Category: Do we sin daily? Is it possible to go an entire day without sinning?

 Ephesians  4:13 says that the spiritual gifts are given to build up the body of Christ  “until we all reach unity in the faith and in the knowledge of the Son of God  and become mature, attaining to the whole measure of the fullness of Christ.”  Some translations say that we will become “perfect” (instead of “mature”), and  from this some people have mistakenly thought that we can reach sinless  perfection in this life. The Bible teaches that, while we are in the flesh, we  will always struggle with a sin nature (see Romans  7:14-24). No one will be “perfect” (sinless) until we reach heaven.

The word translated “mature” in Ephesians  4:13 is the Greek word teleios. It is used throughout the New  Testament to mean “perfect,” “complete,” “full-grown,” and “mature.” What Ephesians 4:13 teaches is  that, the more we grow in Christ, the stronger and more unified we will be as a  church. The verse does not teach that we will stop sinning.

Another  passage that sometimes causes confusion is Colossians  1:28, which says, in some translations, that Paul wants to “present every  man perfect in Christ Jesus.” Also, in Colossians  4:12 Paul prays that we would “stand perfect and complete in all the will of  God.” In both verses, the word perfect should be translated as “mature”  or “full-grown,” not “perfect,” in the sense of having no sin.

As human  beings we are bound under the curse of Adam in this world. No matter how hard we  try not to, we will still sin against God. The apostle Paul rebuked Peter for  showing favoritism (Galatians  2:11-13). Late in his ministry, Paul calls himself the chief of sinners (1 Timothy  1:15). Peter, James, John, and Paul all admitted that they were imperfect.  How could you or I claim anything different?

True perfection will not  come until the Rapture of the church, when we rise to meet Jesus in the air (1  Thessalonians 4:17). At that time we will receive a new body (Philippians 3:20,21; 1  Corinthians 15:54). We will attend the Judgment Seat of Christ (2 Corinthians 5:10)  where our works will be judged and rewards will be given (1 Corinthians  3:9-15). We will then live forever and reign with Christ in sinless  perfection.

While there is not a Bible verse that specifically states we commit a sinful  act each day, we do have verses that remind us that we have inherited the  capacity to sin at any moment. “Sin entered the world through one man, and death  through sin, and in this way death came to all men, because all sinned” (Romans 5:12). “Surely I was  sinful at birth, sinful from the time my mother conceived me” (Psalm 51:5). In addition, we have commands that we know  we never keep, much less on a daily basis. For instance, who can claim to love  God with all his heart, mind and soul every moment of every day? No one. Yet,  that is the greatest commandment (Matthew  22:36-38). Failing to love God completely at all times is a daily sin for  all Christians.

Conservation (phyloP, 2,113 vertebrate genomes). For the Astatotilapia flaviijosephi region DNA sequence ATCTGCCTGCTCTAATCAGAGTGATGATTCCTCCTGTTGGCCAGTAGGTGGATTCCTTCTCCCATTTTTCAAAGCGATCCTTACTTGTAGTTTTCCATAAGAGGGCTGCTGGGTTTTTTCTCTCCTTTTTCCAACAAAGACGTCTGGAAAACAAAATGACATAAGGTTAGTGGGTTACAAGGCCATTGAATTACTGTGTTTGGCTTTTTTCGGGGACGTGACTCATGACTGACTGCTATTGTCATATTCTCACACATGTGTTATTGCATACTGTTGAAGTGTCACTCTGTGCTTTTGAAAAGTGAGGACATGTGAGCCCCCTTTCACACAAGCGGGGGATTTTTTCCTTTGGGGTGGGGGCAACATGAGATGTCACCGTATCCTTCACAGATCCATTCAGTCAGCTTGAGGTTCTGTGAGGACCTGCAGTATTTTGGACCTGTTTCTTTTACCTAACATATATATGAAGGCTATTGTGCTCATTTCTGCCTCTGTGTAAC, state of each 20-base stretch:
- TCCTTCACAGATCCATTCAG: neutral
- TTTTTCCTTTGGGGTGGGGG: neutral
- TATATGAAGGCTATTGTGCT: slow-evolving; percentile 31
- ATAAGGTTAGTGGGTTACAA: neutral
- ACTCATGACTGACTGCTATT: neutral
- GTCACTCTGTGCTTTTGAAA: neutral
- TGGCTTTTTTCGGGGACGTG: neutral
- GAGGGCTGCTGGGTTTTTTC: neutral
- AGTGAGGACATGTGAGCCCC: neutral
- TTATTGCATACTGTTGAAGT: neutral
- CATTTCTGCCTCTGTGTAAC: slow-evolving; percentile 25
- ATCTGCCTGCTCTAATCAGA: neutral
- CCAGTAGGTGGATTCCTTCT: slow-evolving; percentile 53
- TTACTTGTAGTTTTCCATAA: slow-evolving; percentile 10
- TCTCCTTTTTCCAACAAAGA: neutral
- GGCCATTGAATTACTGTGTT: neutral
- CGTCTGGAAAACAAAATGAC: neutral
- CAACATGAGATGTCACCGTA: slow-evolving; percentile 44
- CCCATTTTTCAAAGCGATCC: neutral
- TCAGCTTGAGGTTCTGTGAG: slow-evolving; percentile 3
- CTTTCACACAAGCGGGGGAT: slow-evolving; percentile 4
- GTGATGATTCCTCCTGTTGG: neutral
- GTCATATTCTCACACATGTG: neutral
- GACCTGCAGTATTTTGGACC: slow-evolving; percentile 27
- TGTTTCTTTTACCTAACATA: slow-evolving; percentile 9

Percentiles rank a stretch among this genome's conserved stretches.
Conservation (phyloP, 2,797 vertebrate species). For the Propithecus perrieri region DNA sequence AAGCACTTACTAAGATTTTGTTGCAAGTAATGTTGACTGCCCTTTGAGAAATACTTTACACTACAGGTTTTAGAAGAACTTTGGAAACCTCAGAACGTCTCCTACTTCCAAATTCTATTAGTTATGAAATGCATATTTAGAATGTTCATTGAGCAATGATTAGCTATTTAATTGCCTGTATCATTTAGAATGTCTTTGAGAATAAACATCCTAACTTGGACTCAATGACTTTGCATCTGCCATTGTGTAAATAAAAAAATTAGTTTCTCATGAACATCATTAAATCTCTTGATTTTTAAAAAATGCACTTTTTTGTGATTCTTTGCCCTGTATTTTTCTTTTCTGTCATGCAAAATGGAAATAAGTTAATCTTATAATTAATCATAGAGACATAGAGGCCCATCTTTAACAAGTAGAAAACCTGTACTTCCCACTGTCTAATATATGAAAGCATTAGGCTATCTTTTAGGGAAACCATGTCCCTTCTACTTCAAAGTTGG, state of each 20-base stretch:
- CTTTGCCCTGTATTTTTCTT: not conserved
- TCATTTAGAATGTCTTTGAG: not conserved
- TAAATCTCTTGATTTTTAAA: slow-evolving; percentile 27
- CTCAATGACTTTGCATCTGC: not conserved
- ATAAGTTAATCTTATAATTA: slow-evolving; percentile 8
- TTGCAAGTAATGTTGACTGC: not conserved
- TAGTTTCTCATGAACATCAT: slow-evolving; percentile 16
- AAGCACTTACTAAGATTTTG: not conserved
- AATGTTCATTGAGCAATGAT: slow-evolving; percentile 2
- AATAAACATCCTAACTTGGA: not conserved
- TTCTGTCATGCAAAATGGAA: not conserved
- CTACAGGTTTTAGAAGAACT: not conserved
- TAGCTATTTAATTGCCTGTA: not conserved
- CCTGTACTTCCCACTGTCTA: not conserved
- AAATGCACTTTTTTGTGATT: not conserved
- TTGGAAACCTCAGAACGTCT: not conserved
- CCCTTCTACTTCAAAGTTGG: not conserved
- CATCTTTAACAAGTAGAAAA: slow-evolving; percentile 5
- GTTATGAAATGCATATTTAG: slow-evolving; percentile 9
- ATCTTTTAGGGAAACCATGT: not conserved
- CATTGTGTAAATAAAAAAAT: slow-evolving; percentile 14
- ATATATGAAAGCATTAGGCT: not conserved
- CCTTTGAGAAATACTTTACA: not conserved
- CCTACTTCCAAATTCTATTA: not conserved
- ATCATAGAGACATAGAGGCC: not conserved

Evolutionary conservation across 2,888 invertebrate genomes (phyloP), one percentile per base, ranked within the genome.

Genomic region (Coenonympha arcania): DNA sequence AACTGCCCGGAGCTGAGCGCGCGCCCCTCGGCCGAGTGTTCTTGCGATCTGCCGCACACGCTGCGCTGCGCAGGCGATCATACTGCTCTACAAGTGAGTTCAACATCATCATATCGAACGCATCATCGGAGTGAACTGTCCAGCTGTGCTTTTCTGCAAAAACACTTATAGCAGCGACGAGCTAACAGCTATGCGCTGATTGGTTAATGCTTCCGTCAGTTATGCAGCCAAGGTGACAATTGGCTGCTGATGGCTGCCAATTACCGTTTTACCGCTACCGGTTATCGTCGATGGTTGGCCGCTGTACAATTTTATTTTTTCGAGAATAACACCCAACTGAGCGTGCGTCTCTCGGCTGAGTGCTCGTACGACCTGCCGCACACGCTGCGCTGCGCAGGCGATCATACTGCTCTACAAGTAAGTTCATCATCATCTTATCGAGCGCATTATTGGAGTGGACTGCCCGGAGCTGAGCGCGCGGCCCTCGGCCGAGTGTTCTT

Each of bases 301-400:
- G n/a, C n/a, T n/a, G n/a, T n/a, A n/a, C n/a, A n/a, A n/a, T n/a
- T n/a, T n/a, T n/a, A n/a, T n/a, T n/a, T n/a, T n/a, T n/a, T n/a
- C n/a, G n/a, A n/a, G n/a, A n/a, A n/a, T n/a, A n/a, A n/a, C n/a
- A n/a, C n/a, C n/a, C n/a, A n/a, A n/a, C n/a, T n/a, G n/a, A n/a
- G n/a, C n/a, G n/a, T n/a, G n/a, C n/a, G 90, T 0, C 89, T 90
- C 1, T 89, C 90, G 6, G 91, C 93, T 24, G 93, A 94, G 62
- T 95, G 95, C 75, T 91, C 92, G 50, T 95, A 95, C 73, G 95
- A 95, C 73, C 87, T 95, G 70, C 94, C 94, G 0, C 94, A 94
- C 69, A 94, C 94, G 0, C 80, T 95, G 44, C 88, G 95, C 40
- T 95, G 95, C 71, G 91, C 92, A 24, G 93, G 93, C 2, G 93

We also have a verse that warns us of the deceitfulness  of our old sinful nature, which in a sense is warning us of the potential, if  not the likelihood, of daily sin. “The heart is deceitful above all things, and  desperately wicked: who can know it?” (Jeremiah  17:9). Even the apostle Paul was frustrated with his own battle against  indwelling sin. “For I delight in the law of God after the inward man: But I see  another law in my members, warring against the law of my mind, and bringing me  into captivity to the law of sin which is in my members” (Romans 7:22-23). This  capacity to sin led him to cry in desperation, “What a wretched man I am! Who  will rescue me from this body of death?” (Romans  7:24).

Solomon knew full well that he and all men not only have the  potential for sin, but that we all exercise that capacity routinely. As he  stated in his prayer at the dedication of the temple, “If they sin against thee,  (for there is no man that sinneth not)” (1 Kings  8:46). And Solomon spoke of it again in the book of Ecclesiastes: “For there  is not a just man upon earth, that doeth good, and sinneth not” (Ecclesiastes 7:20).  Again, while these verses do not unequivocally indicate daily sin, they  certainly warn us against the pride of saying at any moment that we have no  sin.

The good news is that we will not have to strive forever against  daily sin. One day we will be in heaven with our Savior and will be freed from  the presence and power of sin, just as we have already been freed from its  penalty.